Who Is Bob the Shark? Discovery Channel's Shark Week Host Has a Seriously Impressive Resume

If you find yourself speeding home from work, scarfing down your dinner, and running like a lunatic to your couch each night this week, you're not alone: It's Shark Week and that's pretty damn exciting. If you're a die-hard fan of Discovery Channel's most popular seven days, odds are, you're intimately familiar with Bob The Shark, the co-host of the late-night program, Shark After Dark . But when you think about it, how well do you really know B The S? What are his interests? What's he doing when he's not outfitted in a shark costume? Wait, is he always outfitted in a shark costume?!

I did a little digging around on the ol' Internet to see what I could unearth about Bob, and as it turns out, he actually does have a life outside of Shark After Dark. In fact, his real name isn't even Bob The Shark! (I know, I feel cheated, too!) In "real life," he goes by Bob Oschack and he's got a pretty impressive resume, pre-shark fame — as well as some skeletons in his closet.

Here, five important things to know about one of Shark Week's most popular staples.

He's a professional comedian with some pretty great writing credits.

Oschack has been writing for television for close to 15 years. The shows he's worked on range from Premium Blend (anybody remember that show?!) to, most recently, The Late Late Show With Craig Ferguson .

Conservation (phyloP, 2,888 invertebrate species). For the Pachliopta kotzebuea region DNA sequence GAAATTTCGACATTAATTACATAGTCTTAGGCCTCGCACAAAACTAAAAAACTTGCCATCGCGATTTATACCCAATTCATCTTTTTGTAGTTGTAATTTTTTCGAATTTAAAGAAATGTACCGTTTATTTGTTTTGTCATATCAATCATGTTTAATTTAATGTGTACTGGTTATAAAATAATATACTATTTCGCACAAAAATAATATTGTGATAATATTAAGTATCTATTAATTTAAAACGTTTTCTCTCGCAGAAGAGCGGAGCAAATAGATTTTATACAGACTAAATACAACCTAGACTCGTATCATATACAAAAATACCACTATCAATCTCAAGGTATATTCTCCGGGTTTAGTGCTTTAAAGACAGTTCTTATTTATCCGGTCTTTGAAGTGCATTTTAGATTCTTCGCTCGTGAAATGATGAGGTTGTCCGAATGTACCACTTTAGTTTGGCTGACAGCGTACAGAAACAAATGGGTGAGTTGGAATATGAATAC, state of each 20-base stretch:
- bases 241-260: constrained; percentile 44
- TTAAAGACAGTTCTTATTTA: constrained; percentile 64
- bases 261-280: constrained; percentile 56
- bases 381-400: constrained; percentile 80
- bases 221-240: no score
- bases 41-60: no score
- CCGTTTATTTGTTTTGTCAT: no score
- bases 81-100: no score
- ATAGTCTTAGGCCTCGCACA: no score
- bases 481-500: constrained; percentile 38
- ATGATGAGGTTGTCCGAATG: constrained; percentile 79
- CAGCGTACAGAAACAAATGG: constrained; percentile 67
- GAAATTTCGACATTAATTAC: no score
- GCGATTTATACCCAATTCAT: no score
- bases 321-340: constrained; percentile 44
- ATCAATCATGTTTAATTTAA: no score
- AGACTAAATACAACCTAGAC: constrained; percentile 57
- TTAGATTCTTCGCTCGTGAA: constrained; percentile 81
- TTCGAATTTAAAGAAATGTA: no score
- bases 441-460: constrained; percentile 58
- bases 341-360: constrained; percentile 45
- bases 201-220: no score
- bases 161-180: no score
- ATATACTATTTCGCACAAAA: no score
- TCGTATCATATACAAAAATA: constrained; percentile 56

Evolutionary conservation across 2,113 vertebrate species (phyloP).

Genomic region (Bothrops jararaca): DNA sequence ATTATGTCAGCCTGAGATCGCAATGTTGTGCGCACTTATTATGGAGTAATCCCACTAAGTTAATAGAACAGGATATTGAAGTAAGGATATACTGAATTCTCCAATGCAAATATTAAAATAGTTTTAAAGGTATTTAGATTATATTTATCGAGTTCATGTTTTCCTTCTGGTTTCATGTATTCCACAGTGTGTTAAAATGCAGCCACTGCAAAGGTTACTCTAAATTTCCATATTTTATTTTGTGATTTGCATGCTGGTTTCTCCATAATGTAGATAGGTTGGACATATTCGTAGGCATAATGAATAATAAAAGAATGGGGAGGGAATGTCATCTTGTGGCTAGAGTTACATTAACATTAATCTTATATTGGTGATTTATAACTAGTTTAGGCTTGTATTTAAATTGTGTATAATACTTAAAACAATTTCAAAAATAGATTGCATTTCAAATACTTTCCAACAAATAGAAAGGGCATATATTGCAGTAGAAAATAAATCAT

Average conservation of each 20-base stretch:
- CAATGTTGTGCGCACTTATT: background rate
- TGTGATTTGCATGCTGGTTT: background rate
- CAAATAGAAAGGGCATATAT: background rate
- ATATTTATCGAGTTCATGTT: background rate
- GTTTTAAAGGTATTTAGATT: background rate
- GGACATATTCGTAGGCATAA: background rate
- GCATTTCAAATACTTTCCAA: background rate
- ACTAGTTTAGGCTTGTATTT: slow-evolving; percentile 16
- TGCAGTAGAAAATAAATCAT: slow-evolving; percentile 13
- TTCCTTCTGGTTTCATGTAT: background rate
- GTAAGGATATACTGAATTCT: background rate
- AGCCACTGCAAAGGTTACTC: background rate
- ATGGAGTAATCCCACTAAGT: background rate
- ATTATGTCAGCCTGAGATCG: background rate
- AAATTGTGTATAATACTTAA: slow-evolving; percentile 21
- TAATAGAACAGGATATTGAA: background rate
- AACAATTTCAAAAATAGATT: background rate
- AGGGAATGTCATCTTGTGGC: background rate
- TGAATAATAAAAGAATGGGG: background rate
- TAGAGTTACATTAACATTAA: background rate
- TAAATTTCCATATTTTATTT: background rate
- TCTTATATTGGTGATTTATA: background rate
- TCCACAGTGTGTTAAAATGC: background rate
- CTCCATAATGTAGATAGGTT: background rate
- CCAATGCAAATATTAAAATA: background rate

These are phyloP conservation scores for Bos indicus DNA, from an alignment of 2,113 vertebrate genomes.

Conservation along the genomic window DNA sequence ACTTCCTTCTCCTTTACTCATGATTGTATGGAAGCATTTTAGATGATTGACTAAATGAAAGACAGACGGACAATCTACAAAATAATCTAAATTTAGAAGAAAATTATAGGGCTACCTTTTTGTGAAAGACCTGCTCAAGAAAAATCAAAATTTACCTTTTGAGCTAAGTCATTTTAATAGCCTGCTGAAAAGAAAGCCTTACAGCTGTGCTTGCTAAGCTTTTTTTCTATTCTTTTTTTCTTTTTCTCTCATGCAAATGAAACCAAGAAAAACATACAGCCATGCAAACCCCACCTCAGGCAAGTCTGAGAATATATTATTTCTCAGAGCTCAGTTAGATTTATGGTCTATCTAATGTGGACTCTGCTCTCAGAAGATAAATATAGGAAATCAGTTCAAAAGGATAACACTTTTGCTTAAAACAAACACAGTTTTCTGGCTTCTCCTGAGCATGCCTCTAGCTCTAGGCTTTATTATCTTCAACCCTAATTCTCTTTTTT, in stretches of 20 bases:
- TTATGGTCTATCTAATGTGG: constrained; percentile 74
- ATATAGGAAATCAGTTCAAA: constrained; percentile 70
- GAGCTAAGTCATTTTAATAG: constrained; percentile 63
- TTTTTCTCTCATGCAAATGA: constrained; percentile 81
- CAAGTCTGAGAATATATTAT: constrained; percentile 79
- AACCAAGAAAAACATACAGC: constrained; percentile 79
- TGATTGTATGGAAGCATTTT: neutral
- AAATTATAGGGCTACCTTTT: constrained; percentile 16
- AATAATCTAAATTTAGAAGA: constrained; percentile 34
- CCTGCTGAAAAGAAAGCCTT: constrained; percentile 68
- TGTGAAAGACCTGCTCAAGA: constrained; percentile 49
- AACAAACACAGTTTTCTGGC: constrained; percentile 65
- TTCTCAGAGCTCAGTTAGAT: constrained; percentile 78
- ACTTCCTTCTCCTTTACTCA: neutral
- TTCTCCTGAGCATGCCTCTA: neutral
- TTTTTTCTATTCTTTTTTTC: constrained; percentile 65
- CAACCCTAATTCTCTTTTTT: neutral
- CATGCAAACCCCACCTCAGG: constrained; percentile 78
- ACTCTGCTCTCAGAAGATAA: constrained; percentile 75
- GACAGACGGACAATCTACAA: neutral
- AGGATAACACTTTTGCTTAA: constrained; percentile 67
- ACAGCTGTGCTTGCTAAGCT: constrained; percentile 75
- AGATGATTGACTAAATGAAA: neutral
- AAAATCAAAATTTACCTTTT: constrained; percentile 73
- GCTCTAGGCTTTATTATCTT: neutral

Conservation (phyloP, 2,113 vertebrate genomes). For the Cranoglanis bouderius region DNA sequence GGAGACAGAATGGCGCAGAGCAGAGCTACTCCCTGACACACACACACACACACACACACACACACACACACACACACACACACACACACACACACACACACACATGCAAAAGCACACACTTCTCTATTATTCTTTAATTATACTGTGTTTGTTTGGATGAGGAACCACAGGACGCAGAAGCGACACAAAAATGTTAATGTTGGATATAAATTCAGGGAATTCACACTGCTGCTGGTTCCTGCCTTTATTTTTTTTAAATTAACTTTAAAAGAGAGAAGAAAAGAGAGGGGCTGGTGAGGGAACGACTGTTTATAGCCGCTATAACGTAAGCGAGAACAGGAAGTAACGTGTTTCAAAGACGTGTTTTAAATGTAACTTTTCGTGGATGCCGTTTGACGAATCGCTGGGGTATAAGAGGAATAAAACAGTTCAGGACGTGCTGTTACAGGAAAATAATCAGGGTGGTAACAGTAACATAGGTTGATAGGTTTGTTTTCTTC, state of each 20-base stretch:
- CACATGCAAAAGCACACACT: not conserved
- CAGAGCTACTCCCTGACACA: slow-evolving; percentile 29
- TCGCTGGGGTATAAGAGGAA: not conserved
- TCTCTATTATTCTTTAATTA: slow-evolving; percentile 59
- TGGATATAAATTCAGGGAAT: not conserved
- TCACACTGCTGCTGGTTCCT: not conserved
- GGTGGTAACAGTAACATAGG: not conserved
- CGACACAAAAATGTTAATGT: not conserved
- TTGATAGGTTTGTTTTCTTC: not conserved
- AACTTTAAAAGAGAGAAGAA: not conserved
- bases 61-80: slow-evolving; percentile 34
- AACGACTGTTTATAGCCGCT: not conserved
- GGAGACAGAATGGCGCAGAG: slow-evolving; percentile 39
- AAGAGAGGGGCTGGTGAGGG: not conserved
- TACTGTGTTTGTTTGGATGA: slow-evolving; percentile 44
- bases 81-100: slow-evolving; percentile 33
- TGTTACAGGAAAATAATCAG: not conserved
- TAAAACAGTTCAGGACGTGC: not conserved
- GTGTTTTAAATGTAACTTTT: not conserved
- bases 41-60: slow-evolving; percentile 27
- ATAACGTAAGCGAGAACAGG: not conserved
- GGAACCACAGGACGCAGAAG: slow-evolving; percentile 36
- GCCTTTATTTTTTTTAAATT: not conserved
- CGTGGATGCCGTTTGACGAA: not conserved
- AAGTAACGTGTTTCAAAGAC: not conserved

He's a big... Oprah fan?

Wouldn't have pegged him as one, but hey, whatever floats your fin, dude.

He's seriously afraid of sharks.

I mean, who isn't, but it's kind of ironic. Oschack recently said in an interview with Mashable, "When I look at [sharks] and it strikes something basic, and yeah, it's fear... there's something about that that doesn't age."

He likens being Bob the Shark to doing us all a favor.

Admit it. Some of the shows on Shark Week can be downright terrifying and not exactly something you want to watch before heading off to bed. Oschack thinks of himself as a way to lighten the mood before people turn out the lights. He recently said, "I'm comic relief for an event that celebrates a very serious creature. We have a little more fun with it than the deadly serious voice over and the drama. We send viewers off into the evening with a bit of a smile on their face, ideally." The man's got a point.

He was a part of racist skit that was pulled from the air.

Well, this is awkward. In my digging around, I learned that Oschack was part of a supposed-to-be-funny sketch for Fox Sports that involved making fun of Asians' accents (do people really think that's amusing?). The skit was pulled and apologies were issued. Not cool, Bob. And not cool, Fox.

And judging by this tweet, you should know better:

Image: Discovery; Fox Sports